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  1. Suswa Caves

On the way to the Maasai Mara as you enter Maasai-land is the small town of Suswa and Mt Suswa rises to your left as you travel towards Narok.  It’s a very dusty road as you turn off the highway and head into the Suswa Conservancy.  There are two campsites, one right above the caves and another on the rim of Mt Suswa’s crater.  Local Maasai guides can take you for hikes to the crater rim and through the caves – it is recommended to do one hike on the Saturday afternoon and the other on the Sunday morning.  Neither is very strenuous but it can get very hot with little shade.

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If you are an expat or Kenyan citizen living in Nairobi these five ideas for two-day weekend trips should help you explore more of Kenya.  If you would like further information, advice or assistance in planning your weekend escape please contact OTA via tracey@ota-responsibletravel.com.

Mt Longonot National Park

Mt Longonot National Park

Mt Longonot National Park is situated approximately 90km from Nairobi and provides a wonderful hiking opportunity for the hale and hearty.  Labelled by Kenya Wildlife Service as “Sheer Adventure”, it certainly can feel like that as you traverse the narrow track around the rim with very little between you and a steep fall either down the mountain or into the crater.

Located near Naivasha in the Rift Valley Province and Central Kenya region, Mt Longonot covers an area of 52 square kilometres.  It rises 643 metres from base (2146m above sea level) to summit (2789m).

It’s a fairly steep ascent for about 3km from the base to the crater rim – it was a volcano.  You can then opt to circumnavigate the entire crater rim, which is approximately 7km, before descending back to the base.  From the top you have expansive views of the Great Rift Valley and Lake Naivasha.  Guides and porters are available upon request.

Being such an easy day trip from Nairobi, one sunny Saturday a group of us decided to go.  It was the beginning of a training regime to prepare us for climbing Mt Kenya.  I have decided that Mt Kenya will have to wait a while – my (un-) fitness level was embarrassingly revealed on Mt Longonot!  On weekends Mt Longonot is a very popular outing for many Nairobians and we saw people of all ages running and walking on the mountain – elderly men, training athletes and a swarm of children participating in a sponsored activity.  As a result the path up to the rim was almost like a highway and the first point you reach at the top was crowded.  Fortunately most were simply climbing up to enjoy the view from that point and then descending.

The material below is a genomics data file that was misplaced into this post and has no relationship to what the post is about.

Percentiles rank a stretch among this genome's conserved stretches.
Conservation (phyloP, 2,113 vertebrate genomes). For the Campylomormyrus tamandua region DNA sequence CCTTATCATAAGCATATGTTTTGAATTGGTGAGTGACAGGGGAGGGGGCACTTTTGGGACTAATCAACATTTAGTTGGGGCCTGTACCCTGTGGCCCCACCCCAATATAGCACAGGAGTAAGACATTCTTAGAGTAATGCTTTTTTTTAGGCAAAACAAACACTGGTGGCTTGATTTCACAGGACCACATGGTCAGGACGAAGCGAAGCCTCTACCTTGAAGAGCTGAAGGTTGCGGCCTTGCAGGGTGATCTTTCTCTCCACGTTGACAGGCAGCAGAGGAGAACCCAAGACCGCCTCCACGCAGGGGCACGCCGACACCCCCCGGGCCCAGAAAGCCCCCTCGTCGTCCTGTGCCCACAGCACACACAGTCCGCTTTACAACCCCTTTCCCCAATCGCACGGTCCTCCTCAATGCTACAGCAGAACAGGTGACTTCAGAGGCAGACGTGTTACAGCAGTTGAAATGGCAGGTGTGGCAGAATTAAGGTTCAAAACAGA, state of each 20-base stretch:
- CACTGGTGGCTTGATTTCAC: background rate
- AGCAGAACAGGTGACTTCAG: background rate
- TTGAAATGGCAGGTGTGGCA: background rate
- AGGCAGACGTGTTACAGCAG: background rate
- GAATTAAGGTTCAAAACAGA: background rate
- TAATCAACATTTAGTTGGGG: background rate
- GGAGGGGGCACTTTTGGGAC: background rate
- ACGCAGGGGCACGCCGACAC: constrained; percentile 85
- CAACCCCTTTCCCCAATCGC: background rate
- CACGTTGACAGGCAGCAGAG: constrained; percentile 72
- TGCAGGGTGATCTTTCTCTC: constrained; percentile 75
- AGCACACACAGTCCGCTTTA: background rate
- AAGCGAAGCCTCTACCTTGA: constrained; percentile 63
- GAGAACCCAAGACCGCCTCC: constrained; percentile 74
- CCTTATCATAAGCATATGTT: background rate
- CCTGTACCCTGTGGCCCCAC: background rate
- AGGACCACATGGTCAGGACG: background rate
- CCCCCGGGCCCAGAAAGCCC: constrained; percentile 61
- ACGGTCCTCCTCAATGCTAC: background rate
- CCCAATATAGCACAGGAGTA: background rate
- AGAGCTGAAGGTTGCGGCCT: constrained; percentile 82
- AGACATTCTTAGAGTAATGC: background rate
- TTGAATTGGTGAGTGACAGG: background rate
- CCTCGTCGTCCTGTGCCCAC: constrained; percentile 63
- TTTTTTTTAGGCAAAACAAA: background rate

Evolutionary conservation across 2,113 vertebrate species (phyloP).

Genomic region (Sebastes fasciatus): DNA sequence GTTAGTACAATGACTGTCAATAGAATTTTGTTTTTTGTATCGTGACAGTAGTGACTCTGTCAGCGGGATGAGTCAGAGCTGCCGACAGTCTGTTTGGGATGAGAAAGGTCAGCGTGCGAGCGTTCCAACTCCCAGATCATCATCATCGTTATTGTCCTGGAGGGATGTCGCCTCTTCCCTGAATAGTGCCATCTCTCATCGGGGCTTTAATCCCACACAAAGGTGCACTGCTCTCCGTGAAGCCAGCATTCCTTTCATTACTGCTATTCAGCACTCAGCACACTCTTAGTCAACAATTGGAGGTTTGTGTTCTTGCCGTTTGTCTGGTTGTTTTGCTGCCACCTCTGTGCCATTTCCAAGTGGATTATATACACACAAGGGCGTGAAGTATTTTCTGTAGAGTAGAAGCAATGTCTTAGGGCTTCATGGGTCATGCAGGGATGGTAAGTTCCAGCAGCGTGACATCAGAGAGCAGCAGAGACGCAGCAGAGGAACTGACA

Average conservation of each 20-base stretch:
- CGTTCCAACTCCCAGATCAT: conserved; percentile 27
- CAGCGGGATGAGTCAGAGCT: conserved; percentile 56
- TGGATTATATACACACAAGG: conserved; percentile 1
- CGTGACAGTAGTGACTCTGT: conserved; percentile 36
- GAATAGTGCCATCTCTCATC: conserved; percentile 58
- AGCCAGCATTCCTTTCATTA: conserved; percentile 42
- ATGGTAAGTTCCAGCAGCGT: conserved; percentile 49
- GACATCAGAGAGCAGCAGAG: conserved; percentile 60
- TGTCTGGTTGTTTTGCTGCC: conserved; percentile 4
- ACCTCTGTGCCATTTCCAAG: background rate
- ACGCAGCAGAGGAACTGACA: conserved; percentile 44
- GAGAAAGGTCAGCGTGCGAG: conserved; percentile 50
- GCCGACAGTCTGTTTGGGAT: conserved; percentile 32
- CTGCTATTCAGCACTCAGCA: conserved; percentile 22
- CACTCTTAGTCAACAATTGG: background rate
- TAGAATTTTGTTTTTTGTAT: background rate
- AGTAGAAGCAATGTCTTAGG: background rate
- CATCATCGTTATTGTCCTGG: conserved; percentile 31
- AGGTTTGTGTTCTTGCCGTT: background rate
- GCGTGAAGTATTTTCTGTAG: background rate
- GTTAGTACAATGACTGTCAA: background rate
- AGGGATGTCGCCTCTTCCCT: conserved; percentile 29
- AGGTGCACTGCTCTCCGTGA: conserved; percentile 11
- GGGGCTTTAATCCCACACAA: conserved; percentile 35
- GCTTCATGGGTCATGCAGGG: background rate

As we had all day, and we figured 7 km wasn’t too far, we decided to take the track around the crater rim.  I supposed that 7km was not too far on flat ground, and I supposed the crater rim would be somewhat flat.  I was wrong on both counts.  On the western side of Mt Longonot the rim rises sharply and it is a bit of a rocky scramble to get over it.

Stunning views are the reward for the slog – as you circumnavigate the crater you first see over Lake Naivasha and its surrounding flower farms to the west, then south and east towards Maasai Land and finally north to the Aberdares.  My hiking buddy was Agnes and she told me that in years past, this was a place local Maasai men would come to throw themselves into the crater if life became too difficult to deal with.

The track up the mountain is also the only way down.  It’s very sandy, and I could not say which direction is easier: two steps up resulted in one and a half steps down as you sink in the sand while one step down resulted in sliding down the equivalent of three steps and worrying about knee joints.

Perhaps I’ve painted an unfairly grim picture of this mountain, but please understand that my sedentary lifestyle means that mountain climbing isn’t awesome for me!  My climbing companions loved it and couldn’t wait to do it again.

 

OTA is offering trips to Mt Longonot National Park for US$100 per person (non-residents’ price; 7450 Kenyan Shillings for East African residents), including park entry fees and transport between your accommodation in Nairobi and the mountain.  That’s a 25% discount if you simply quote the code: MLNP@ezine in your email to tracey@ota-responsibletravel.com.  And this is valid until the end of 2014!

The David Sheldrick Wildlife Trust’s Elephant Orphanage

The David Sheldrick Wildlife Trust’s Elephant Orphanage